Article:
Chile Bolsters Its Status as an Astrotourism Paradise

Chile Reinforces Its Position as an Astrotourism Haven: A Universe of Starry Marvels

Chile, the South American country renowned for its celestial wonders, has been honing its international status as an astrotourism paradise since 2015. But what exactly secures Chile’s reputation as an ideal destination for astronomy enthusiasts? In search of answers, Sputnik consulted experts in the field to illuminate the allure of Chile’s starry nights.

The Global Capital of Astronomy

Chile is globally recognized as an astronomy hub, with the northern parts of the country offering optimal conditions for stargazing. Home to some of the world’s most potent radiotelescopes, including the Atacama Large Millimeter/submillimeter Array (ALMA) situated in the Atacama Desert, the nation is at the forefront of astronomical observation.

Stretching from the Antofagasta region in the north to Bío Bío in the south are 21 scientific observatories and an additional 24 dedicated to tourism. One significant example is the Mamalluca Observatory in Vicuña, Coquimbo region—the birthplace of the acclaimed poet Gabriela Mistral. Pioneering the integration of tourism, Mamalluca’s model has inspired other astronomical centers to consider the potential profitability of such ventures.

With an average of 290 clear nights per year, Chile is considered an astrotourist’s dream. The emerging field of astrotourism not only caters to the observation of the night sky but also focuses on disseminating knowledge and organizing astronomy-related leisure activities. The nation’s endeavor in this domain launched through a collaborative effort with public, private, tourist, and scientific entities, shaping a well-defined strategy to attain global prominence in astrotourism since 2015.

Investment in Mega Observatories

The Chilean government has invested a staggering $5 billion in the construction of three mega observatories, evidence of their commitment to fostering this sector. Moreover, in October, Chilean President Gabriel Boric visited Coquimbo and unveiled a commemorative plaque at the Cerro Tololo Inter-American Observatory. This event marked the enactment of a decree designating 29 communities across Antofagasta, Atacama, and Coquimbo as areas of scientific research brilliance for astronomical observation.

The president addressed the importance of this decree at the Mamalluca Observatory, highlighting the need to “protect our skies and maintain the exceptional conditions that are not guaranteed amidst the development of our cities and humanity’s advancements.” Cristian López, the director of the Mamalluca Observatory, echoed the sentiment, underscoring the critical focus on reducing light pollution, the central pillar for astrotourism in the Coquimbo region.

A Roadmap for the Future

In September, Vicuña hosted the inaugural World Summit of Astrotourism, where representatives penned the “Call to Action Vicuña” declaration. This document gathered five potential points for the global expansion of astrotourism. The set roadmap also called for the establishment of the Ibero-American Network of Astrotourism Destinations—a move endorsed by Cristián Saez, Director of the Tourism Corporation of Vicuña. The certification of skies through methodologies issued by Starlight and Sky, two international accreditation bodies, was also agreed upon.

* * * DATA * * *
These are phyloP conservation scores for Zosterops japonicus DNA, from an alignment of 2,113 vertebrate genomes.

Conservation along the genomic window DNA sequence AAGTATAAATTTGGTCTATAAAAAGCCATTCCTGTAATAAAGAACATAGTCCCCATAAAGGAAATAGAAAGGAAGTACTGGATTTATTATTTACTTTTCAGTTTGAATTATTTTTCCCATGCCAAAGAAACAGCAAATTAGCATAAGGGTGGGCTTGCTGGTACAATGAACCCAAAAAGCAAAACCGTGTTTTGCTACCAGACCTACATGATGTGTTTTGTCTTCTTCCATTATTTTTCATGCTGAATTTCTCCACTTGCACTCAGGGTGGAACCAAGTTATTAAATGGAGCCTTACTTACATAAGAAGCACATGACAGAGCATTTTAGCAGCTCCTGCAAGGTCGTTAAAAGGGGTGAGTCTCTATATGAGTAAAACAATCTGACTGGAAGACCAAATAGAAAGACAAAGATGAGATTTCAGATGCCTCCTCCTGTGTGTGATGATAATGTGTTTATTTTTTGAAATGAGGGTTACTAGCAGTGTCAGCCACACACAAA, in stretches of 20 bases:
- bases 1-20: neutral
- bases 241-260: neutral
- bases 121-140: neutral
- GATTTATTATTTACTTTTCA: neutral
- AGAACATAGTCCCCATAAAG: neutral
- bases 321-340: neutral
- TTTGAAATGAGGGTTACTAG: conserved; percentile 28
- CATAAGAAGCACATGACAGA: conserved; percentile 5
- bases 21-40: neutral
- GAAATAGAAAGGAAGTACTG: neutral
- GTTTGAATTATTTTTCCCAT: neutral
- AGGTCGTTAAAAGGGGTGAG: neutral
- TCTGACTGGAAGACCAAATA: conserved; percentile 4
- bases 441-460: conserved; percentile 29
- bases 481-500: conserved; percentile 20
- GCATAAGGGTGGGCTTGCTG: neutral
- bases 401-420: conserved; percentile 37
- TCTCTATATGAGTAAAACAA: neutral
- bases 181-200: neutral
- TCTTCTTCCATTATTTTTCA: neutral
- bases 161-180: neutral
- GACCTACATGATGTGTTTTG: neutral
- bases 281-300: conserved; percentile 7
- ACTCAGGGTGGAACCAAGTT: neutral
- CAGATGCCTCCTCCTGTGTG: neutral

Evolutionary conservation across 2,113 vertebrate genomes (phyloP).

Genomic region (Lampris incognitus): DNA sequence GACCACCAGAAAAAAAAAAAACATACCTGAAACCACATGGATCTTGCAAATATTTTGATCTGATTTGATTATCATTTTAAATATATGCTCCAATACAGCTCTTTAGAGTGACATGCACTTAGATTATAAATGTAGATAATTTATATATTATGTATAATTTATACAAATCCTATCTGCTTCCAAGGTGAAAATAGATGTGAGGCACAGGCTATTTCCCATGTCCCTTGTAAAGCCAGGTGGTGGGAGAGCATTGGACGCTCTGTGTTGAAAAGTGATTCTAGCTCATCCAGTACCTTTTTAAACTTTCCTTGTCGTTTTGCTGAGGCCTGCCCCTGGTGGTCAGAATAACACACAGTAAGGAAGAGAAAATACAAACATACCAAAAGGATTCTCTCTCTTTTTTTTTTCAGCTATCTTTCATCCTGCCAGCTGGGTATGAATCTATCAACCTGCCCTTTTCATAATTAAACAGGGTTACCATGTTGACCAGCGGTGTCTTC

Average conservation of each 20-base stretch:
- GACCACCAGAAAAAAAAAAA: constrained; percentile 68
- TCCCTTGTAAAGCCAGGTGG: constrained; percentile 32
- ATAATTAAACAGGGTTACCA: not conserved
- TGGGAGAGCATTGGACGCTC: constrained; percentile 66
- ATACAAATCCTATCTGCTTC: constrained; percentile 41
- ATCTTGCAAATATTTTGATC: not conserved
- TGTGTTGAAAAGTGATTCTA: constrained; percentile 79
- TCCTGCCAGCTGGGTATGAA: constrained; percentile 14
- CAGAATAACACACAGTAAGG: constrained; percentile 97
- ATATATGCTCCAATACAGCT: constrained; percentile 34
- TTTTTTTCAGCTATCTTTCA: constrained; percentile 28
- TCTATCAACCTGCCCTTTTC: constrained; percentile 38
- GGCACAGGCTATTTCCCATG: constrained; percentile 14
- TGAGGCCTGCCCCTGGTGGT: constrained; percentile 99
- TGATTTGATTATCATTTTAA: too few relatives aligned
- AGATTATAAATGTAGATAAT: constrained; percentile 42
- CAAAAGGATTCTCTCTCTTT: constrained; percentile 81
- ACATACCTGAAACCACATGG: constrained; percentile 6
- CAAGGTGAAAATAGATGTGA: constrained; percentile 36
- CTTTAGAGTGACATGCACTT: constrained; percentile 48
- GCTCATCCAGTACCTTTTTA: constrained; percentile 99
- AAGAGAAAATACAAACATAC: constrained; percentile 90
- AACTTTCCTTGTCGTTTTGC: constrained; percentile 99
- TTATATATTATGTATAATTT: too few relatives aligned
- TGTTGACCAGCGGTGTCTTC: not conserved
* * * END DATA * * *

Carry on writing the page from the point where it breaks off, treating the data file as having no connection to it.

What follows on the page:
Saez further explained that fostering an environment conducive to innovative tourism experiences is vital. By linking public policies, regional, and local governments, the Ibero-American Network aims to stimulate a dialogue of international standards and practices for the burgeoning astrotourism industry.

The Challenges and Prospects of Astrotourism

Astronomical observation holds a tripartite value for Chile, bolstering internationally recognized scientific knowledge, advancing technologies through continuous investment by observatories, and generating employment through tourism. Saez accentuated that despite the industry being relatively young, with less than two decades in operation and facing fluctuations due to economic downturns and the pandemic, it presents significant opportunities for entrepreneurs seeking to dive into a less complex market.

Chile’s association with leading astrotourism locales like Las Palmas and Andalusia in Spain hints at a significant ambition. According to López, it underscores the importance of unified efforts from both the private and governmental sectors in preserving the skies—a foundation for astrotourism. With about 50,000 visitors to the Mamalluca Observatory in a year and projections of higher tourist influxes during the summer season, the stars quite literally seem to align for Chile’s astrotourism industry.

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